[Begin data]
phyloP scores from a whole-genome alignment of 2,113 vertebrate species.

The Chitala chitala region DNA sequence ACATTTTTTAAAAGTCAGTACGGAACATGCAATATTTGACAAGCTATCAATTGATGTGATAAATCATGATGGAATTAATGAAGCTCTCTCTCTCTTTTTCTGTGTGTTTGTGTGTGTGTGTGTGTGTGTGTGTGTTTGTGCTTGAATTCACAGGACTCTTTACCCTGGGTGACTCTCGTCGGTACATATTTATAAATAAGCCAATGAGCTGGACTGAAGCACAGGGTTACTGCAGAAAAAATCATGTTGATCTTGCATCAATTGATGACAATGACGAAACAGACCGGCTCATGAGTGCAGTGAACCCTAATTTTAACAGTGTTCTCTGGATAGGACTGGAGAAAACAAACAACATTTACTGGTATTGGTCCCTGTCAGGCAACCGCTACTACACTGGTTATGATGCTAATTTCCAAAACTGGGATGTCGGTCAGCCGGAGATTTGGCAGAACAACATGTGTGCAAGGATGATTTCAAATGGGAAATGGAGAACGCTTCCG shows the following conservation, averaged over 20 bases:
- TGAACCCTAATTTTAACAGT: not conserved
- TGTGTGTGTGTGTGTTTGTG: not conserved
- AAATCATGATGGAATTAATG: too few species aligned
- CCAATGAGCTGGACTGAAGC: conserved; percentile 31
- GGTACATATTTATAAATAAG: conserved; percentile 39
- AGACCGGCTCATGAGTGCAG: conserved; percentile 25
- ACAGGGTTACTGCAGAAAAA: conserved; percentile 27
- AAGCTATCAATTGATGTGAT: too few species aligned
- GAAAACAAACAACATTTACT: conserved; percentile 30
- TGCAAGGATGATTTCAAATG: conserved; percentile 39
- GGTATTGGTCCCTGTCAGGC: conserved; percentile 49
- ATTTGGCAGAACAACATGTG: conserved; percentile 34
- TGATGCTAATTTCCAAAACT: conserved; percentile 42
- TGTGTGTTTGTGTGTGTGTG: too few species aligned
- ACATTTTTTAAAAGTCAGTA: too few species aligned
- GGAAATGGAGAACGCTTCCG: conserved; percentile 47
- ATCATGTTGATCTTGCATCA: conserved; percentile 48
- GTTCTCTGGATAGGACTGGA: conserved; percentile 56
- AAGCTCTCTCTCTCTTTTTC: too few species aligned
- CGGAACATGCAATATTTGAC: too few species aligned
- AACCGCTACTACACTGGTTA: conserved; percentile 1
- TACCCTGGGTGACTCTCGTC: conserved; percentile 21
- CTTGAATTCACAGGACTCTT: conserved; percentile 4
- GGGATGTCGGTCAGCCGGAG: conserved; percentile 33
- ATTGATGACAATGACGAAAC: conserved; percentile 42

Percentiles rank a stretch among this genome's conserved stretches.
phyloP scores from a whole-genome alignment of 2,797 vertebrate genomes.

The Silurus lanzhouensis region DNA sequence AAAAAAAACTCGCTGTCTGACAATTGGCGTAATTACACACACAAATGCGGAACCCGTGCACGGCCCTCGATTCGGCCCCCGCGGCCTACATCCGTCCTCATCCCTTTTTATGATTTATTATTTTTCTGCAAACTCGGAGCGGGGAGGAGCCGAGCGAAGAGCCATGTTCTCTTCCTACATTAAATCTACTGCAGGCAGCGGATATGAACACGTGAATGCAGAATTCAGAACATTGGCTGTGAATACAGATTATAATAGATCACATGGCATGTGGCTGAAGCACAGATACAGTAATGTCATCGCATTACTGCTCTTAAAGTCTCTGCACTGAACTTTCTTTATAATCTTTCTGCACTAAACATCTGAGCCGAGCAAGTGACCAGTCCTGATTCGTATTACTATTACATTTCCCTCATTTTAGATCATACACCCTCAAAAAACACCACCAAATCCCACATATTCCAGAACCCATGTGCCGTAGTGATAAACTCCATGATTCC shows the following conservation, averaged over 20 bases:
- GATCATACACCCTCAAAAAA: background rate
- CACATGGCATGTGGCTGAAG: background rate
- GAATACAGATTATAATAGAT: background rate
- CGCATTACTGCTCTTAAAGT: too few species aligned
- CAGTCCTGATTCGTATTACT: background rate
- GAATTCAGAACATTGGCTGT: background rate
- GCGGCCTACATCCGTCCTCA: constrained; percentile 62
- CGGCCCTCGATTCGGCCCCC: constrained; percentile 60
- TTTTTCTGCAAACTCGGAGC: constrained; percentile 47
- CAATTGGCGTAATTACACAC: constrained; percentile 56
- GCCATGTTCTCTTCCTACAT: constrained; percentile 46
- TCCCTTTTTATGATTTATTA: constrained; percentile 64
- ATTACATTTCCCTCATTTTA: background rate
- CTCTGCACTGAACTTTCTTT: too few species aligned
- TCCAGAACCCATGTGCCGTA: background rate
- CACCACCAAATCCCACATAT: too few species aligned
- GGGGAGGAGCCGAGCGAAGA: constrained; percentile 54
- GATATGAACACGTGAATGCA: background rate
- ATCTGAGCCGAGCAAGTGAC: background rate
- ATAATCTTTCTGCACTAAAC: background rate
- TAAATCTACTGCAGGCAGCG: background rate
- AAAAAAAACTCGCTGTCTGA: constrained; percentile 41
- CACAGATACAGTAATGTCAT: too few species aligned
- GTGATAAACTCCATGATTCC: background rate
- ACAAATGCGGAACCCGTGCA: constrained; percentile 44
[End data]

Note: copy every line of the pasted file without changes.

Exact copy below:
phyloP scores from a whole-genome alignment of 2,113 vertebrate species.

The Chitala chitala region DNA sequence ACATTTTTTAAAAGTCAGTACGGAACATGCAATATTTGACAAGCTATCAATTGATGTGATAAATCATGATGGAATTAATGAAGCTCTCTCTCTCTTTTTCTGTGTGTTTGTGTGTGTGTGTGTGTGTGTGTGTGTTTGTGCTTGAATTCACAGGACTCTTTACCCTGGGTGACTCTCGTCGGTACATATTTATAAATAAGCCAATGAGCTGGACTGAAGCACAGGGTTACTGCAGAAAAAATCATGTTGATCTTGCATCAATTGATGACAATGACGAAACAGACCGGCTCATGAGTGCAGTGAACCCTAATTTTAACAGTGTTCTCTGGATAGGACTGGAGAAAACAAACAACATTTACTGGTATTGGTCCCTGTCAGGCAACCGCTACTACACTGGTTATGATGCTAATTTCCAAAACTGGGATGTCGGTCAGCCGGAGATTTGGCAGAACAACATGTGTGCAAGGATGATTTCAAATGGGAAATGGAGAACGCTTCCG shows the following conservation, averaged over 20 bases:
- TGAACCCTAATTTTAACAGT: not conserved
- TGTGTGTGTGTGTGTTTGTG: not conserved
- AAATCATGATGGAATTAATG: too few species aligned
- CCAATGAGCTGGACTGAAGC: conserved; percentile 31
- GGTACATATTTATAAATAAG: conserved; percentile 39
- AGACCGGCTCATGAGTGCAG: conserved; percentile 25
- ACAGGGTTACTGCAGAAAAA: conserved; percentile 27
- AAGCTATCAATTGATGTGAT: too few species aligned
- GAAAACAAACAACATTTACT: conserved; percentile 30
- TGCAAGGATGATTTCAAATG: conserved; percentile 39
- GGTATTGGTCCCTGTCAGGC: conserved; percentile 49
- ATTTGGCAGAACAACATGTG: conserved; percentile 34
- TGATGCTAATTTCCAAAACT: conserved; percentile 42
- TGTGTGTTTGTGTGTGTGTG: too few species aligned
- ACATTTTTTAAAAGTCAGTA: too few species aligned
- GGAAATGGAGAACGCTTCCG: conserved; percentile 47
- ATCATGTTGATCTTGCATCA: conserved; percentile 48
- GTTCTCTGGATAGGACTGGA: conserved; percentile 56
- AAGCTCTCTCTCTCTTTTTC: too few species aligned
- CGGAACATGCAATATTTGAC: too few species aligned
- AACCGCTACTACACTGGTTA: conserved; percentile 1
- TACCCTGGGTGACTCTCGTC: conserved; percentile 21
- CTTGAATTCACAGGACTCTT: conserved; percentile 4
- GGGATGTCGGTCAGCCGGAG: conserved; percentile 33
- ATTGATGACAATGACGAAAC: conserved; percentile 42

Percentiles rank a stretch among this genome's conserved stretches.
phyloP scores from a whole-genome alignment of 2,797 vertebrate genomes.

The Silurus lanzhouensis region DNA sequence AAAAAAAACTCGCTGTCTGACAATTGGCGTAATTACACACACAAATGCGGAACCCGTGCACGGCCCTCGATTCGGCCCCCGCGGCCTACATCCGTCCTCATCCCTTTTTATGATTTATTATTTTTCTGCAAACTCGGAGCGGGGAGGAGCCGAGCGAAGAGCCATGTTCTCTTCCTACATTAAATCTACTGCAGGCAGCGGATATGAACACGTGAATGCAGAATTCAGAACATTGGCTGTGAATACAGATTATAATAGATCACATGGCATGTGGCTGAAGCACAGATACAGTAATGTCATCGCATTACTGCTCTTAAAGTCTCTGCACTGAACTTTCTTTATAATCTTTCTGCACTAAACATCTGAGCCGAGCAAGTGACCAGTCCTGATTCGTATTACTATTACATTTCCCTCATTTTAGATCATACACCCTCAAAAAACACCACCAAATCCCACATATTCCAGAACCCATGTGCCGTAGTGATAAACTCCATGATTCC shows the following conservation, averaged over 20 bases:
- GATCATACACCCTCAAAAAA: background rate
- CACATGGCATGTGGCTGAAG: background rate
- GAATACAGATTATAATAGAT: background rate
- CGCATTACTGCTCTTAAAGT: too few species aligned
- CAGTCCTGATTCGTATTACT: background rate
- GAATTCAGAACATTGGCTGT: background rate
- GCGGCCTACATCCGTCCTCA: constrained; percentile 62
- CGGCCCTCGATTCGGCCCCC: constrained; percentile 60
- TTTTTCTGCAAACTCGGAGC: constrained; percentile 47
- CAATTGGCGTAATTACACAC: constrained; percentile 56
- GCCATGTTCTCTTCCTACAT: constrained; percentile 46
- TCCCTTTTTATGATTTATTA: constrained; percentile 64
- ATTACATTTCCCTCATTTTA: background rate
- CTCTGCACTGAACTTTCTTT: too few species aligned
- TCCAGAACCCATGTGCCGTA: background rate
- CACCACCAAATCCCACATAT: too few species aligned
- GGGGAGGAGCCGAGCGAAGA: constrained; percentile 54
- GATATGAACACGTGAATGCA: background rate
- ATCTGAGCCGAGCAAGTGAC: background rate
- ATAATCTTTCTGCACTAAAC: background rate
- TAAATCTACTGCAGGCAGCG: background rate
- AAAAAAAACTCGCTGTCTGA: constrained; percentile 41
- CACAGATACAGTAATGTCAT: too few species aligned
- GTGATAAACTCCATGATTCC: background rate
- ACAAATGCGGAACCCGTGCA: constrained; percentile 44